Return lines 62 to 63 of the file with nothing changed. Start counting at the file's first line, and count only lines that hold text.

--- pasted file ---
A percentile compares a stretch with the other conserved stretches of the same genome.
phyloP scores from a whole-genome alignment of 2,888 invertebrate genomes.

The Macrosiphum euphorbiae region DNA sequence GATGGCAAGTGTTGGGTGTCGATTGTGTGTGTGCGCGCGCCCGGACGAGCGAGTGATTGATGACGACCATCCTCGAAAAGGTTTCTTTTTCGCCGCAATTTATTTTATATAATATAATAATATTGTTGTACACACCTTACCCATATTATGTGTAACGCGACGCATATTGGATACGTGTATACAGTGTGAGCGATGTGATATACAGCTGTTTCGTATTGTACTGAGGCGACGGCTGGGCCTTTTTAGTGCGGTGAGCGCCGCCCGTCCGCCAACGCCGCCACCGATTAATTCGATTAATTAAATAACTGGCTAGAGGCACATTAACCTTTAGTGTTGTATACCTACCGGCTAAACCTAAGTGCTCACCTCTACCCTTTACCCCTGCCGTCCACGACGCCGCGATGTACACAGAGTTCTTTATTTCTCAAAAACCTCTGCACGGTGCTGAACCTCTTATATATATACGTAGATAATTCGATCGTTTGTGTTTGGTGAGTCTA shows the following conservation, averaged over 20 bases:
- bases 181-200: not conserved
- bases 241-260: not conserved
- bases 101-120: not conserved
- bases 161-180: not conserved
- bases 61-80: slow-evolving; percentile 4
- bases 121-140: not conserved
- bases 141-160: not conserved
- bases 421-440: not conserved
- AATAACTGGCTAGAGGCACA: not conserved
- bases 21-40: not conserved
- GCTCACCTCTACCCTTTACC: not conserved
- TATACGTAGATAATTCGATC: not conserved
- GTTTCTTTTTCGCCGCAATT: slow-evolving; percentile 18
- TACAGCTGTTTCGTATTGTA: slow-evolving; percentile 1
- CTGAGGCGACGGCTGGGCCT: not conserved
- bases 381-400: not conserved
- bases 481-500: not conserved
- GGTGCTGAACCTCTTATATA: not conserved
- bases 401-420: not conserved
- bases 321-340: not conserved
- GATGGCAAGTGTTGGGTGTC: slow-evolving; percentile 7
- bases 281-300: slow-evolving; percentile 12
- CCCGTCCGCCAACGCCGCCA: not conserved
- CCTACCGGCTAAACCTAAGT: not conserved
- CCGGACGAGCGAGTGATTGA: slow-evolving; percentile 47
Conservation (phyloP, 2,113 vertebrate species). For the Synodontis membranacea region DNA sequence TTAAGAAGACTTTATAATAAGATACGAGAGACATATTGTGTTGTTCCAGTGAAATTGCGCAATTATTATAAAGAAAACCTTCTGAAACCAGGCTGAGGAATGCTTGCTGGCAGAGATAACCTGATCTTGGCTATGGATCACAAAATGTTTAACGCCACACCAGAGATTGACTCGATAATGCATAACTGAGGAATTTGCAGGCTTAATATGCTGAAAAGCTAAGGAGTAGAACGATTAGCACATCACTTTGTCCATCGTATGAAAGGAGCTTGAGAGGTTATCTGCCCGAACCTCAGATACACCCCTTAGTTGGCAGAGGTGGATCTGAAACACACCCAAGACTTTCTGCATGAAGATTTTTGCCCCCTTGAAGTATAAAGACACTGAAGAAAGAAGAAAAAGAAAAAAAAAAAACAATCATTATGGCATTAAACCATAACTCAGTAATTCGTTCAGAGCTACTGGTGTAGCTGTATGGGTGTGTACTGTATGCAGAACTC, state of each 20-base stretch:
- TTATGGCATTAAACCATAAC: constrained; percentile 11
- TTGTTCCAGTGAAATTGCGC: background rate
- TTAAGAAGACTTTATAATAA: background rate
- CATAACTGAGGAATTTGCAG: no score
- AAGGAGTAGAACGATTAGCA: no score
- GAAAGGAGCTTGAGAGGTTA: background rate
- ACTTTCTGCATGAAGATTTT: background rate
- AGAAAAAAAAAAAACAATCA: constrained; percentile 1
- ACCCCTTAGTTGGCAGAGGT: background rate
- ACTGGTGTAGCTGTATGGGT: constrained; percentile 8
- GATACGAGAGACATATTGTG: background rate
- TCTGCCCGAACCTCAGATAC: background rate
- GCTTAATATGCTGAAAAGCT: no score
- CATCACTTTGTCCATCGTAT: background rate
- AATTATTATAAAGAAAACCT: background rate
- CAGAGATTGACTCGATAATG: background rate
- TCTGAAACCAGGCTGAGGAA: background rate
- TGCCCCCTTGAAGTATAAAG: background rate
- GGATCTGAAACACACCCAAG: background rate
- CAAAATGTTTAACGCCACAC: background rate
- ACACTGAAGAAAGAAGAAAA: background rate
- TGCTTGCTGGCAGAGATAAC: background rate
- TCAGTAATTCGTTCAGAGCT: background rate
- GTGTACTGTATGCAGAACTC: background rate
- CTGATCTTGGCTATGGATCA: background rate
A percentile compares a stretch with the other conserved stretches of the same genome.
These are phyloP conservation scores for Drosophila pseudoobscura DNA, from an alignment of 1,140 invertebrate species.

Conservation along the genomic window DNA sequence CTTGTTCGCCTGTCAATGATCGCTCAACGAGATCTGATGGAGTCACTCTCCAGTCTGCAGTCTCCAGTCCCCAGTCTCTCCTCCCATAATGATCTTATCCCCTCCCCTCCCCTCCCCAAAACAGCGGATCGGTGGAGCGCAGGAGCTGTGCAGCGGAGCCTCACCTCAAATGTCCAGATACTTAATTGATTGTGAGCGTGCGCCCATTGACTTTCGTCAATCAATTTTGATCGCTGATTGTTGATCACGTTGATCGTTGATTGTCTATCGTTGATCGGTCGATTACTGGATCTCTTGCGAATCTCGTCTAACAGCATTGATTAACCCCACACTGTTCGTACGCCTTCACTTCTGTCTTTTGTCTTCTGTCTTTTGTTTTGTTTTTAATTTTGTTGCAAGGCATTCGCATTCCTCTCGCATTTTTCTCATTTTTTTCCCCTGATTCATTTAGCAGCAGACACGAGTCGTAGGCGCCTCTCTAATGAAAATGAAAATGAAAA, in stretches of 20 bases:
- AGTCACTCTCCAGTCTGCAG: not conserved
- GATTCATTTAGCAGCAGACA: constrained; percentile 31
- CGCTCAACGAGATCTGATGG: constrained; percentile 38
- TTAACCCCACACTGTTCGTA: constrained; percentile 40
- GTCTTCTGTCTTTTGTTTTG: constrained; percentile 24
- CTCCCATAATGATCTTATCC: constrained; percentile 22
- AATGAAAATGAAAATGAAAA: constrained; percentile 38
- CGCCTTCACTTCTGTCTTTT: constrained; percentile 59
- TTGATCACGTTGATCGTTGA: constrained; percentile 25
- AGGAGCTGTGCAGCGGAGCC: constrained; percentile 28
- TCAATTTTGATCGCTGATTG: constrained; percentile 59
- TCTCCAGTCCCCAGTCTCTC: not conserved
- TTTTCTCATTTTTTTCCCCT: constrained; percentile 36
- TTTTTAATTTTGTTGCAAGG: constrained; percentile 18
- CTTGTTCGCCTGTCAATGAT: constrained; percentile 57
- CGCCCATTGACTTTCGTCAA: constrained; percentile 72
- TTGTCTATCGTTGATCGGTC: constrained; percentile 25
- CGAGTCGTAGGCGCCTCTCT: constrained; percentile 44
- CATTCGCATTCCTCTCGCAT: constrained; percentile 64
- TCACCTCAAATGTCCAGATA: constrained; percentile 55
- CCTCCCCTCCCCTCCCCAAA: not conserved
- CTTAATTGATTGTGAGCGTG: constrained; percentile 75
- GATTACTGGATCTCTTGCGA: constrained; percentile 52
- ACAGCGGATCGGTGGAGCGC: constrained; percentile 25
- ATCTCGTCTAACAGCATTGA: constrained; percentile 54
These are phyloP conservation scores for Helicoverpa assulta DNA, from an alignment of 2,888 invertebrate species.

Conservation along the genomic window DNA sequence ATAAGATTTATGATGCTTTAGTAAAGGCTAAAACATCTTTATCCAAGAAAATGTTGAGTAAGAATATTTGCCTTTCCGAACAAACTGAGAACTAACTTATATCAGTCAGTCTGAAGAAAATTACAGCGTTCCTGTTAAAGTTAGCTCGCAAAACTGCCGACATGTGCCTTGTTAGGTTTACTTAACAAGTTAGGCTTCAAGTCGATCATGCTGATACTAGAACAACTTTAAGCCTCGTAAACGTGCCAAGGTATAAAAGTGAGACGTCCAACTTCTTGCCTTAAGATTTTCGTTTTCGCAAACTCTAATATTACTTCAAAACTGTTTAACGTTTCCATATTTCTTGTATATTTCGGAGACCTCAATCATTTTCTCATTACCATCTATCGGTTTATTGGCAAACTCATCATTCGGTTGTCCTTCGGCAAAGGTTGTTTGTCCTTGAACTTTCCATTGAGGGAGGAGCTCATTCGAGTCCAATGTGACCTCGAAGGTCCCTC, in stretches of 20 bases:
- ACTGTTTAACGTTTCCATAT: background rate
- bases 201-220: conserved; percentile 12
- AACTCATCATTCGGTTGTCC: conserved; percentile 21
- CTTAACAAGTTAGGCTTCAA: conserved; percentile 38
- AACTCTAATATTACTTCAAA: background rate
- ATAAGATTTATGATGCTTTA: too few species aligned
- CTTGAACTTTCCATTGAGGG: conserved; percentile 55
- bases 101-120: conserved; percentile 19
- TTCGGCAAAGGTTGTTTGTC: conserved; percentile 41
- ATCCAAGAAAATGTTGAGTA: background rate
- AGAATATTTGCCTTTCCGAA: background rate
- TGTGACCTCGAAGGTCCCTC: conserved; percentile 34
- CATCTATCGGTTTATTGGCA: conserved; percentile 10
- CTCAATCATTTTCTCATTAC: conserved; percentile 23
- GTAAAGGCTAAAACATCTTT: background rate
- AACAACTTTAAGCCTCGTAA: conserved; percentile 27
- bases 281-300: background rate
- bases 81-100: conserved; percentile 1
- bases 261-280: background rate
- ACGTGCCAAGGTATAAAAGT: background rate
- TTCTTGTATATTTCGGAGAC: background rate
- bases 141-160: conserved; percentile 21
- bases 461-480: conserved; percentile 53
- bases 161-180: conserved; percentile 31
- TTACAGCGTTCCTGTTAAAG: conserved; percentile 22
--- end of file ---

- GTCTTCTGTCTTTTGTTTTG: constrained; percentile 24
- CTCCCATAATGATCTTATCC: constrained; percentile 22